17 KEY MISDIRECTIONS IN BILL S-11 6.Fails to engage upfront with any of the practical and legal issues of “borrowing” from the provincial regimes. Although providing broadly for the making of regulations, for the adoption and adaptation of provincial laws, and for the creation of enforcement and administrative bodies, nothing in the Bill suggests who, what, where, why or how those decisions will be made, other than giving INAC virtual carte blanche to make those decisions at some future time without going through a legislative or consultative process

18 SYNOPSIS of BILL S-11 In its current form, Bill S-11 is a legal and constitutional non- starter which makes no progress towards its stated end of providing safe drinking water to First Nation communities and which threatens to undercut aboriginal autonomy and rights Raises more questions than it answers

19 SO WHAT NEXT? Bill S-11 must be resisted. First Nations must speak out against the proposed incursions on aboriginal rights and the unprecedented delegation of decision-making for water and land-use planning issues in First Nation communities to unaccountable persons and bodies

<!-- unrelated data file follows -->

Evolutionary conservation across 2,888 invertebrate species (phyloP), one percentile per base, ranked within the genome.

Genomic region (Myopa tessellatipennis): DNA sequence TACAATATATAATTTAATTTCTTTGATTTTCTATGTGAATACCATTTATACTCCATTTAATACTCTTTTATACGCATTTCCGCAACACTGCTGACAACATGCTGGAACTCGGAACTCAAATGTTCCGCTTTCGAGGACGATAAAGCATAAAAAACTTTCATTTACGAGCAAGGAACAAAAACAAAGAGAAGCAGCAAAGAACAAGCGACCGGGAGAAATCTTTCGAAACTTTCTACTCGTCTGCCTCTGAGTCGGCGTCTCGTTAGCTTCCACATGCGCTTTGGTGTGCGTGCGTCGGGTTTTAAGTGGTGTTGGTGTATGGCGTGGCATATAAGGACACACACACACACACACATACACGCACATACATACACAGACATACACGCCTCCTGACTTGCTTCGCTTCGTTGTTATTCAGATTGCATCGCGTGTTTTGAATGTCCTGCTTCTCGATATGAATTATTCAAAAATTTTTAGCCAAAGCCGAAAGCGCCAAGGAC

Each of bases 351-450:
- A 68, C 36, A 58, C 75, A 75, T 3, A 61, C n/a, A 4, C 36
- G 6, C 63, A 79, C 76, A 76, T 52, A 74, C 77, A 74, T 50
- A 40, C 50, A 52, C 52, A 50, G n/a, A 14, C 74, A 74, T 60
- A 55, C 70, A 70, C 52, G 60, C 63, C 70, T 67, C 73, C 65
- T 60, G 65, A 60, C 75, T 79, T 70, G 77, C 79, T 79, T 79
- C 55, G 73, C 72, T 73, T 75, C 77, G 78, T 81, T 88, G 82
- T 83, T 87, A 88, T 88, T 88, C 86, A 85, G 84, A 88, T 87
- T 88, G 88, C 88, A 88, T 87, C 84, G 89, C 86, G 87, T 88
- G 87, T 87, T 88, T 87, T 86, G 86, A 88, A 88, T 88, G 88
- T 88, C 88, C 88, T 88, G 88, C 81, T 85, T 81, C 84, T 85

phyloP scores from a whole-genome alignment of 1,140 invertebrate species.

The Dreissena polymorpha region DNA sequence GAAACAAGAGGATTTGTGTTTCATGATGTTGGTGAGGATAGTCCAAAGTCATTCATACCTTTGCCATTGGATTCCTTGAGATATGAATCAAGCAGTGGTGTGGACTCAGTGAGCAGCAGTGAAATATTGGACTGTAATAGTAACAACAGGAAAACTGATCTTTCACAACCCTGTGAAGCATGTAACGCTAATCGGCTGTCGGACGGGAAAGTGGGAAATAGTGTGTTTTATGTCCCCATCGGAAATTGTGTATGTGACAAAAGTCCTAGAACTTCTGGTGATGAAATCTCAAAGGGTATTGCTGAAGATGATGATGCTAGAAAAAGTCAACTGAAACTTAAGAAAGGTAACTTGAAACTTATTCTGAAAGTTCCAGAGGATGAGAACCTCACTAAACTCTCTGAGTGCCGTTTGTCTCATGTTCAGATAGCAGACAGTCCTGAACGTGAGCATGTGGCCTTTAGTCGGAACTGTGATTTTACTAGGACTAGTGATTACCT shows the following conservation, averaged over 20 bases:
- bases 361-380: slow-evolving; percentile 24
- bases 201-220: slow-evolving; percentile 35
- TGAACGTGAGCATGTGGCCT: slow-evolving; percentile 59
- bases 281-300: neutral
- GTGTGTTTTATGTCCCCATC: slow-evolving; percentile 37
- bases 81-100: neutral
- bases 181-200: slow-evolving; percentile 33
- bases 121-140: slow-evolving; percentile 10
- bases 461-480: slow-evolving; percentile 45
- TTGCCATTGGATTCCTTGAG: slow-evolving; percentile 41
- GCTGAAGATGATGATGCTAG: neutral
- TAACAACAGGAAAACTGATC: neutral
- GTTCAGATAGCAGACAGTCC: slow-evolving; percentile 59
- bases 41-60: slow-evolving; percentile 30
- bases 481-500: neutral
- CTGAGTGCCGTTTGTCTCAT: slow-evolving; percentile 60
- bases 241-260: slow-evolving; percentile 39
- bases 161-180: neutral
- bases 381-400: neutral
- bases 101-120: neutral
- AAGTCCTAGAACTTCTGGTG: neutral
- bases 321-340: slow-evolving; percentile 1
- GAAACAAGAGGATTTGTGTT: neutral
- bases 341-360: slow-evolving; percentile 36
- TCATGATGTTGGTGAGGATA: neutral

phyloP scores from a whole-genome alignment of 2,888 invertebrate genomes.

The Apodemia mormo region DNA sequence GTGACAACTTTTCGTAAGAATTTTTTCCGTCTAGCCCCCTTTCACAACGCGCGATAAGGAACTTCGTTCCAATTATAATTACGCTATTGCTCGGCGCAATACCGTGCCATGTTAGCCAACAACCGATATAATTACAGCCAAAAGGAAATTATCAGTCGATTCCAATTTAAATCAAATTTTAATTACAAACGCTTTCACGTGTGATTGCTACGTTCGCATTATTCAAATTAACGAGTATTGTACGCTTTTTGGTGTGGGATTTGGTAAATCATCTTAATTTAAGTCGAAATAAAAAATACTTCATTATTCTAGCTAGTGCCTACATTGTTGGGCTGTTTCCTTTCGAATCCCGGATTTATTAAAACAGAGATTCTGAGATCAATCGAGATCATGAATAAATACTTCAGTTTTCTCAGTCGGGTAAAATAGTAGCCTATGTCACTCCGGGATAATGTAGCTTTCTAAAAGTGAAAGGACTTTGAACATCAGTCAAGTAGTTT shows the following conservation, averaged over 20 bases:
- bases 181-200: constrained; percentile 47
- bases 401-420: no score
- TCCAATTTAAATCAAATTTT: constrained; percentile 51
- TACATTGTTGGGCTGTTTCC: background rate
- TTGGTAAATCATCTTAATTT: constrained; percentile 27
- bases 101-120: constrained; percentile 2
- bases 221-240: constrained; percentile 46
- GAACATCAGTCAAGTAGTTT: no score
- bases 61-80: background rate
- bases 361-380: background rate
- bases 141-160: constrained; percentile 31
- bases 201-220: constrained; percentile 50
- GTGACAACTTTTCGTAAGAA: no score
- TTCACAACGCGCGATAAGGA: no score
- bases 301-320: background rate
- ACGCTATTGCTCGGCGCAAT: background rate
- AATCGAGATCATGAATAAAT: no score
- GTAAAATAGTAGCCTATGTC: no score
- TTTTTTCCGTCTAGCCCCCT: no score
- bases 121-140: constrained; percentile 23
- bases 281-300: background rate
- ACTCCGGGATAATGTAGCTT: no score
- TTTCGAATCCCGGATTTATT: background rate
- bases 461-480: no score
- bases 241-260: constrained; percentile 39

20 SO WHAT NEXT? The time is NOW for First Nation-defined solutions to the pressing need for comprehensive regulation of drinking water in First Nation communities The difficult questions need to be addressed upfront, such as: – What resources ARE lacking, and what is the REAL cost of bringing First Nations into parity with the standards enjoyed elsewhere in Canada and of maintaining those standards? – How to deal with inherently inter-jurisdictional questions such as source water protection? – What aspects of provincial regimes are worth borrowing, and which do not have a place within First Nation systems?

21 Questions and Discussion Contact: (416) 216-0225


Similar presentations

Ads by Google